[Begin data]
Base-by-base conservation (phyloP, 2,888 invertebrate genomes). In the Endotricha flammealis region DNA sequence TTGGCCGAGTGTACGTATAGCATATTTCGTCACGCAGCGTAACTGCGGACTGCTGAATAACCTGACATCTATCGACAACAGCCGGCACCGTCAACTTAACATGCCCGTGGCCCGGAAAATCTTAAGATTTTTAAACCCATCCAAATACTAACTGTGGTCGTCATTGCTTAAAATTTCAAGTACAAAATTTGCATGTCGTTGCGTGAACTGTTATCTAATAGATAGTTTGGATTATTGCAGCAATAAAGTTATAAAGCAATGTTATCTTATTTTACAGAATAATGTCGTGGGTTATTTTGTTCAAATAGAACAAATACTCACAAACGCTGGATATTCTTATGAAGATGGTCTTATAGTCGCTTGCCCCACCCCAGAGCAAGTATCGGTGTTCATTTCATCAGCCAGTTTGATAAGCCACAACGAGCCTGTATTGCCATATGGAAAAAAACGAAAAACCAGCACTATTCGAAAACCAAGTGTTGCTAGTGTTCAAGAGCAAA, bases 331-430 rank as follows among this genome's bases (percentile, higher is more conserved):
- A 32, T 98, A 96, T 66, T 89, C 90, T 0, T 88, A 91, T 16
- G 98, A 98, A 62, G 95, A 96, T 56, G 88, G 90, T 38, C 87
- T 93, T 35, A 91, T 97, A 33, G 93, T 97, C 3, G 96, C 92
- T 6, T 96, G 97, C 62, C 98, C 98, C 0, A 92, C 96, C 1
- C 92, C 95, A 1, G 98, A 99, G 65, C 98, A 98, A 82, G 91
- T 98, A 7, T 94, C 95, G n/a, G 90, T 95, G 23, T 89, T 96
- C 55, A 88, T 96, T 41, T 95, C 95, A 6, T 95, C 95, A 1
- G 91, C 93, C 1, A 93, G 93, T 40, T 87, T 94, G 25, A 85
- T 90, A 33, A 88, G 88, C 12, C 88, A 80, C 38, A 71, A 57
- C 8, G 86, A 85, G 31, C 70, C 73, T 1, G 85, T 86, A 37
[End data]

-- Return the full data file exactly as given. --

Base-by-base conservation (phyloP, 2,888 invertebrate genomes). In the Endotricha flammealis region DNA sequence TTGGCCGAGTGTACGTATAGCATATTTCGTCACGCAGCGTAACTGCGGACTGCTGAATAACCTGACATCTATCGACAACAGCCGGCACCGTCAACTTAACATGCCCGTGGCCCGGAAAATCTTAAGATTTTTAAACCCATCCAAATACTAACTGTGGTCGTCATTGCTTAAAATTTCAAGTACAAAATTTGCATGTCGTTGCGTGAACTGTTATCTAATAGATAGTTTGGATTATTGCAGCAATAAAGTTATAAAGCAATGTTATCTTATTTTACAGAATAATGTCGTGGGTTATTTTGTTCAAATAGAACAAATACTCACAAACGCTGGATATTCTTATGAAGATGGTCTTATAGTCGCTTGCCCCACCCCAGAGCAAGTATCGGTGTTCATTTCATCAGCCAGTTTGATAAGCCACAACGAGCCTGTATTGCCATATGGAAAAAAACGAAAAACCAGCACTATTCGAAAACCAAGTGTTGCTAGTGTTCAAGAGCAAA, bases 331-430 rank as follows among this genome's bases (percentile, higher is more conserved):
- A 32, T 98, A 96, T 66, T 89, C 90, T 0, T 88, A 91, T 16
- G 98, A 98, A 62, G 95, A 96, T 56, G 88, G 90, T 38, C 87
- T 93, T 35, A 91, T 97, A 33, G 93, T 97, C 3, G 96, C 92
- T 6, T 96, G 97, C 62, C 98, C 98, C 0, A 92, C 96, C 1
- C 92, C 95, A 1, G 98, A 99, G 65, C 98, A 98, A 82, G 91
- T 98, A 7, T 94, C 95, G n/a, G 90, T 95, G 23, T 89, T 96
- C 55, A 88, T 96, T 41, T 95, C 95, A 6, T 95, C 95, A 1
- G 91, C 93, C 1, A 93, G 93, T 40, T 87, T 94, G 25, A 85
- T 90, A 33, A 88, G 88, C 12, C 88, A 80, C 38, A 71, A 57
- C 8, G 86, A 85, G 31, C 70, C 73, T 1, G 85, T 86, A 37